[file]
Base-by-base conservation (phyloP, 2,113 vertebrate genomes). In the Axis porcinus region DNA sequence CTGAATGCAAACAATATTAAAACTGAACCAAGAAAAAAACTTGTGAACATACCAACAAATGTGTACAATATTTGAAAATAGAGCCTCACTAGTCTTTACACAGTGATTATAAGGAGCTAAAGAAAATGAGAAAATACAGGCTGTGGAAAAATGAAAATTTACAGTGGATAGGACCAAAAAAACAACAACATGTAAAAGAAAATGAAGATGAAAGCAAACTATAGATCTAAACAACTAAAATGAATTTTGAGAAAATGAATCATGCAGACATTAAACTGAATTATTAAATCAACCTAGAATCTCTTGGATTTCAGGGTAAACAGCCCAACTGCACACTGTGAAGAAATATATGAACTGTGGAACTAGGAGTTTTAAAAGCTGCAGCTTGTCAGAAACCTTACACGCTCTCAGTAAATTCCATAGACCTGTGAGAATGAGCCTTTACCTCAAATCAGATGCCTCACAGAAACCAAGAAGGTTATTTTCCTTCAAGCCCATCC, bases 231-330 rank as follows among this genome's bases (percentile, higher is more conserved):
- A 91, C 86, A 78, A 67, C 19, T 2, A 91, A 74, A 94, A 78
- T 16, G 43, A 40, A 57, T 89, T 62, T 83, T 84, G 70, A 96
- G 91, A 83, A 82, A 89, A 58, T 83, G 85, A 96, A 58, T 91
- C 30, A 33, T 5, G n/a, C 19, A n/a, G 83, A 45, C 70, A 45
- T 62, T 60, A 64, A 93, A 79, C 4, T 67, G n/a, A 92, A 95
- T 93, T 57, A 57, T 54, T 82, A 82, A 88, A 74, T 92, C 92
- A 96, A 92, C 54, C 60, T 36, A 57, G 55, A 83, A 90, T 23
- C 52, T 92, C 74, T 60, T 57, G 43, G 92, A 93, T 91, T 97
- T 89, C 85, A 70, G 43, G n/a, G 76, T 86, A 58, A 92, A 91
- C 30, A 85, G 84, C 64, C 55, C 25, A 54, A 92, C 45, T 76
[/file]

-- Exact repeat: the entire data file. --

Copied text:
Base-by-base conservation (phyloP, 2,113 vertebrate genomes). In the Axis porcinus region DNA sequence CTGAATGCAAACAATATTAAAACTGAACCAAGAAAAAAACTTGTGAACATACCAACAAATGTGTACAATATTTGAAAATAGAGCCTCACTAGTCTTTACACAGTGATTATAAGGAGCTAAAGAAAATGAGAAAATACAGGCTGTGGAAAAATGAAAATTTACAGTGGATAGGACCAAAAAAACAACAACATGTAAAAGAAAATGAAGATGAAAGCAAACTATAGATCTAAACAACTAAAATGAATTTTGAGAAAATGAATCATGCAGACATTAAACTGAATTATTAAATCAACCTAGAATCTCTTGGATTTCAGGGTAAACAGCCCAACTGCACACTGTGAAGAAATATATGAACTGTGGAACTAGGAGTTTTAAAAGCTGCAGCTTGTCAGAAACCTTACACGCTCTCAGTAAATTCCATAGACCTGTGAGAATGAGCCTTTACCTCAAATCAGATGCCTCACAGAAACCAAGAAGGTTATTTTCCTTCAAGCCCATCC, bases 231-330 rank as follows among this genome's bases (percentile, higher is more conserved):
- A 91, C 86, A 78, A 67, C 19, T 2, A 91, A 74, A 94, A 78
- T 16, G 43, A 40, A 57, T 89, T 62, T 83, T 84, G 70, A 96
- G 91, A 83, A 82, A 89, A 58, T 83, G 85, A 96, A 58, T 91
- C 30, A 33, T 5, G n/a, C 19, A n/a, G 83, A 45, C 70, A 45
- T 62, T 60, A 64, A 93, A 79, C 4, T 67, G n/a, A 92, A 95
- T 93, T 57, A 57, T 54, T 82, A 82, A 88, A 74, T 92, C 92
- A 96, A 92, C 54, C 60, T 36, A 57, G 55, A 83, A 90, T 23
- C 52, T 92, C 74, T 60, T 57, G 43, G 92, A 93, T 91, T 97
- T 89, C 85, A 70, G 43, G n/a, G 76, T 86, A 58, A 92, A 91
- C 30, A 85, G 84, C 64, C 55, C 25, A 54, A 92, C 45, T 76